It's common knowledge that 15 to 20 minutes in the sun can give you a sufficient amount of vitamin D for the day. But what if you're not able to be in the sun? How do you know if you're experiencing a vitamin D deficiency?
Vitamin D not only helps with your metabolism and immunity, but also with your overall mood and body function. However, because signs of a vitamin D deficiency can be subtle, it can be hard to determine if you're experiencing a lack of it. In order to determine the different signs of a vitamin D deficiency, we spoke with Nicole Avena, PhD, Assistant Professor of Neuroscience at Mount Sinai School of Medicine, and Visiting Professor of Health Psychology at Princeton University.
"Vitamin D is produced by skin cells when they are exposed to light, this makes it unique among other vitamins which usually need to be ingested," says Avena. "While the sun is typically the best source for vitamin D, it isn't always easy to be in the sun due to UV exposures and also due to limited daylight in certain parts of the world, like in the northern climates. The body's ability to produce and absorb vitamin D decreases significantly in older people compared to younger ones. Especially for older people with restricted mobility or health conditions that require them to remain inside, it is nearly impossible for them to get sufficient vitamin D from the sun."
You'll experience bone pain.
"Vitamin D regulates the metabolism of calcium and phosphate and is important in maintaining strong, hard bones," says Avena. This means that when there's a vitamin D deficiency, there can be issues with overall bone health—and can result in bone or even joint pain.
"In severe cases of vitamin D deficiency, the bones become demineralized and soft," says Avena. "In children, this presents itself as rickets. In adults, this can become osteomalacia. There is still research going on to see if vitamin D deficiency is involved in diabetes, high blood pressure, and autoimmune disorders."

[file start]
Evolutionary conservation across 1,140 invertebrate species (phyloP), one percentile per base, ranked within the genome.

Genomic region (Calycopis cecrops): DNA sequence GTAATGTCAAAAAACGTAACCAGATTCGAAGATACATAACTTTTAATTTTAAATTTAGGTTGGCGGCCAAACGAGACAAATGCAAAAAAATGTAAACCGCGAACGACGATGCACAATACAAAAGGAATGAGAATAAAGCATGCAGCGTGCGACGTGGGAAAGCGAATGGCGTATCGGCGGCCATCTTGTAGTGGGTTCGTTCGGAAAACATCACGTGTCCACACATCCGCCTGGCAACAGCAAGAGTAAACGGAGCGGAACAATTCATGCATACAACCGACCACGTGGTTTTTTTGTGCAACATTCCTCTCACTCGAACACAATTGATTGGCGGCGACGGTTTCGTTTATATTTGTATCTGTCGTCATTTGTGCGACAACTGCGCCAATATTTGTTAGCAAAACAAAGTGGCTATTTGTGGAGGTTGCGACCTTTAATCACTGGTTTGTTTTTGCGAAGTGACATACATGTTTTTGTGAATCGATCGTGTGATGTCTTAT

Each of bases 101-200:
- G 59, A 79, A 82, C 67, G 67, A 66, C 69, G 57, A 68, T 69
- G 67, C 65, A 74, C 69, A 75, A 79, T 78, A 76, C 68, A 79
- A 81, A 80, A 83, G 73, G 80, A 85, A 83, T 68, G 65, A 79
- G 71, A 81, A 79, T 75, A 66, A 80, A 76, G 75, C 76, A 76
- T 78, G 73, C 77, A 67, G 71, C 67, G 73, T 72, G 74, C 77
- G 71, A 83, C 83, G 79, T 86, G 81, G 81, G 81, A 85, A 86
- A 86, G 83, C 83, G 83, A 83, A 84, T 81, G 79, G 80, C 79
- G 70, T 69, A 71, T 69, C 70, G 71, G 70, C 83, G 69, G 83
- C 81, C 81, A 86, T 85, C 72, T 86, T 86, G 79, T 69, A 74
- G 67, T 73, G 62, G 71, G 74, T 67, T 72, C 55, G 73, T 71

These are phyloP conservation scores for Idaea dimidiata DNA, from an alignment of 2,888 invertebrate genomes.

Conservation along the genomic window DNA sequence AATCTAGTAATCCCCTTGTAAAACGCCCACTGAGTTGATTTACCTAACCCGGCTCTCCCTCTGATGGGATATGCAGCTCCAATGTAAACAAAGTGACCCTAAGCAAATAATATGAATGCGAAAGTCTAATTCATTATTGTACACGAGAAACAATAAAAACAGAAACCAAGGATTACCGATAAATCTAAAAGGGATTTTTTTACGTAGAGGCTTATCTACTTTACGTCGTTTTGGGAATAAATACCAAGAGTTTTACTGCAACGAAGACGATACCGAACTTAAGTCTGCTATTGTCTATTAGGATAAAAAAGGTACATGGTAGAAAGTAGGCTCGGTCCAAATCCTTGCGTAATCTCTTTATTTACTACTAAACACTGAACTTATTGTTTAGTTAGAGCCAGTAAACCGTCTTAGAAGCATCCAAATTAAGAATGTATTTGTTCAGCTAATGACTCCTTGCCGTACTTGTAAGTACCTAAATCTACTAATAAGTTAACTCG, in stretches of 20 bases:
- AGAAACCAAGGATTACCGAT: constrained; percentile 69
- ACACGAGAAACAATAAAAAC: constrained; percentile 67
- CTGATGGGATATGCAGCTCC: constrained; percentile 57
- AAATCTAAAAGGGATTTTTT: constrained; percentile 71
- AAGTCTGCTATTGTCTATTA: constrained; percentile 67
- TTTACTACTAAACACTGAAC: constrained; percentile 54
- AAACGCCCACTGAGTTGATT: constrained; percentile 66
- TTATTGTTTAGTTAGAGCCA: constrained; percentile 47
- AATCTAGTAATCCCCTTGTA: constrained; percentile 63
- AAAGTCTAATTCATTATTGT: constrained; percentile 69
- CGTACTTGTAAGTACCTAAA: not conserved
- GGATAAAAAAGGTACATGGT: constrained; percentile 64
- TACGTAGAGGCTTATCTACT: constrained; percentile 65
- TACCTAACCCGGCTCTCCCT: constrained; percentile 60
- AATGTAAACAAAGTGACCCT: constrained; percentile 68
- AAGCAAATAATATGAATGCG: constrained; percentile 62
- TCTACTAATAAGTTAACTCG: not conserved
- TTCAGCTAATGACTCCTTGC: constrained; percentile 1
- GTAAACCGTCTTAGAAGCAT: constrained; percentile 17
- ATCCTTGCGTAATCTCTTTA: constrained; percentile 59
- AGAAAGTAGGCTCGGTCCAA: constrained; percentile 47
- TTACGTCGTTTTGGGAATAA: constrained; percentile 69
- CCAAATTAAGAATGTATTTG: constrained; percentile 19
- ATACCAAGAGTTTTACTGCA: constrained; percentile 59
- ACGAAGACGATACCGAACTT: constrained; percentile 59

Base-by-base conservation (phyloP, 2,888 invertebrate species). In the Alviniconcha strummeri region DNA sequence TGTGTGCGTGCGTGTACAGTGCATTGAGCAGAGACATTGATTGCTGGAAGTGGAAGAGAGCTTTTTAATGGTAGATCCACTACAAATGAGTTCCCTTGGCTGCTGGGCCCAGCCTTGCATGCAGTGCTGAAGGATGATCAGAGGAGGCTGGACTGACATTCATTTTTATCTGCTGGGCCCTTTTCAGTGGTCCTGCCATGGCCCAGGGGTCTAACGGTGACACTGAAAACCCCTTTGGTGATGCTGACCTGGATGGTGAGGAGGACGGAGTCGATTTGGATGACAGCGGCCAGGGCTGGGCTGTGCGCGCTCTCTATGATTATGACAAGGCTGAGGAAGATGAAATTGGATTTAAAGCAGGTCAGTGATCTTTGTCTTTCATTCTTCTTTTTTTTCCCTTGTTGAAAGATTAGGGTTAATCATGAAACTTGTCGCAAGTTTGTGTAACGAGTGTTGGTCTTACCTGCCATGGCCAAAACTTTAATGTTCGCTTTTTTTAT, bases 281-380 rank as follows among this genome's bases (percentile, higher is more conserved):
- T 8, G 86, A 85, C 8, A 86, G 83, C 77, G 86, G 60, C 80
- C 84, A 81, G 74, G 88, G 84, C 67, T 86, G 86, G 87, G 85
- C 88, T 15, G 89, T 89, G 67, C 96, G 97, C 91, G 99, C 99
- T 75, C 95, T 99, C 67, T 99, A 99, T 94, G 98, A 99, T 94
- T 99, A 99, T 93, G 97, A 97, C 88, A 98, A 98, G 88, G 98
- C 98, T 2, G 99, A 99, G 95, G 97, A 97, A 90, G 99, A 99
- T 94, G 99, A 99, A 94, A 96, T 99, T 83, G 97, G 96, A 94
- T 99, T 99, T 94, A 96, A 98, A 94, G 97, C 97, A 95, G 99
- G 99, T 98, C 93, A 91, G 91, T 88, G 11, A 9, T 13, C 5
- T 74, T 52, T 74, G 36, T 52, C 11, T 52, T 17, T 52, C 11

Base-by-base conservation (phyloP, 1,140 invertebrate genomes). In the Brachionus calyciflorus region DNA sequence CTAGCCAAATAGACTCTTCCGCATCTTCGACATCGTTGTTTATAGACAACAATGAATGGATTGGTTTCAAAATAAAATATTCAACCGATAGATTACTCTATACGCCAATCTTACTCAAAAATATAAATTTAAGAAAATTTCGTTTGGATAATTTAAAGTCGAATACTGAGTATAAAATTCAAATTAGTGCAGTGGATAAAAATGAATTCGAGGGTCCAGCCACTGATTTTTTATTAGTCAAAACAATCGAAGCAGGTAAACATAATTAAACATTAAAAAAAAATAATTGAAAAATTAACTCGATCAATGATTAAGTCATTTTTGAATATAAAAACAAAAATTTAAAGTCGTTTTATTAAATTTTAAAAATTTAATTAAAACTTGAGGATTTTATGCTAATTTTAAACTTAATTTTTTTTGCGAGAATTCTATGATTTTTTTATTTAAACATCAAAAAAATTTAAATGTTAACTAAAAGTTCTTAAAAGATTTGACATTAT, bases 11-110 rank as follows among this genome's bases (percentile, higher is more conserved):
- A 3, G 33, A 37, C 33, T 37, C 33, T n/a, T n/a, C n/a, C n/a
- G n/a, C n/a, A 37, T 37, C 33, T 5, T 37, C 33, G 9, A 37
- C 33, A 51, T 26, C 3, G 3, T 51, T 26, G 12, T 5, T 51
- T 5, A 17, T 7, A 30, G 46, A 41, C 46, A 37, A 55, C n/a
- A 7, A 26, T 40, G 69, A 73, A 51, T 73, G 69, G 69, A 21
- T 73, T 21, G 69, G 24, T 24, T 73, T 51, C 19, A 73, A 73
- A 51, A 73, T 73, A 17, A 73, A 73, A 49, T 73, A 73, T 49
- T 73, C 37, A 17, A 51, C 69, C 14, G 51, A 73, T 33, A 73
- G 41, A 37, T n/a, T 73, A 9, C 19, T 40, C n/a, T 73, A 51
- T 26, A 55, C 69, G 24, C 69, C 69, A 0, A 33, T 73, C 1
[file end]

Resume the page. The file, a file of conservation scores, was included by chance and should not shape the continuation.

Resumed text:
You'll feel weak.
Yes, physically weak. One study by the Western Journal of Medicine that muscle weakness is certainly a sign that someone isn't getting enough vitamin D—but it can also be reversible.
You'll feel tired and lethargic.
Avena points out feeling tired and even lethargic can be a sign of a vitamin D deficiency. One study published by the North American Journal of Medical Sciences took a closer look at this claim and did find that 77.2% of patients with low vitamin D deficiency were presented with fatigue. When their vitamin D numbers were normalized, their symptoms of fatigue were significantly improved.
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You're feeling moody.
Studies do show there is an interesting tie between vitamin D deficiency and depression. One study published by the Journal of Issues in Mental Health Nursing concludes groups that are at risk for vitamin D deficiency (the elderly, adolescents, obese individuals, and those with chronic illness) are also the same groups that reported risks for depression. A similar study was also published by the British Journal of Psychiatry. If you are feeling moody and don't have an explanation for it, evaluating your vitamin D intake might be a helpful next step. Remember, it's also best to talk to your doctor about any ongoing depression that you are experiencing.
You're having muscle cramps.
Along with feeling weakness in your muscles, it is likely that a vitamin D deficiency will cause you to experience extra cramping as well. According to Cleveland Clinic, while it is a subtle sign, muscle cramps can be one of the signs.
How to add more Vitamin D in your diet
"You can get vitamin D from some foods," says Avena. "Many oily fish like mackerel and herring contain vitamin D, as does egg yolk. However in most foods, vitamin D is relatively low, and most people's diets do not contain sufficient amounts of the vitamin."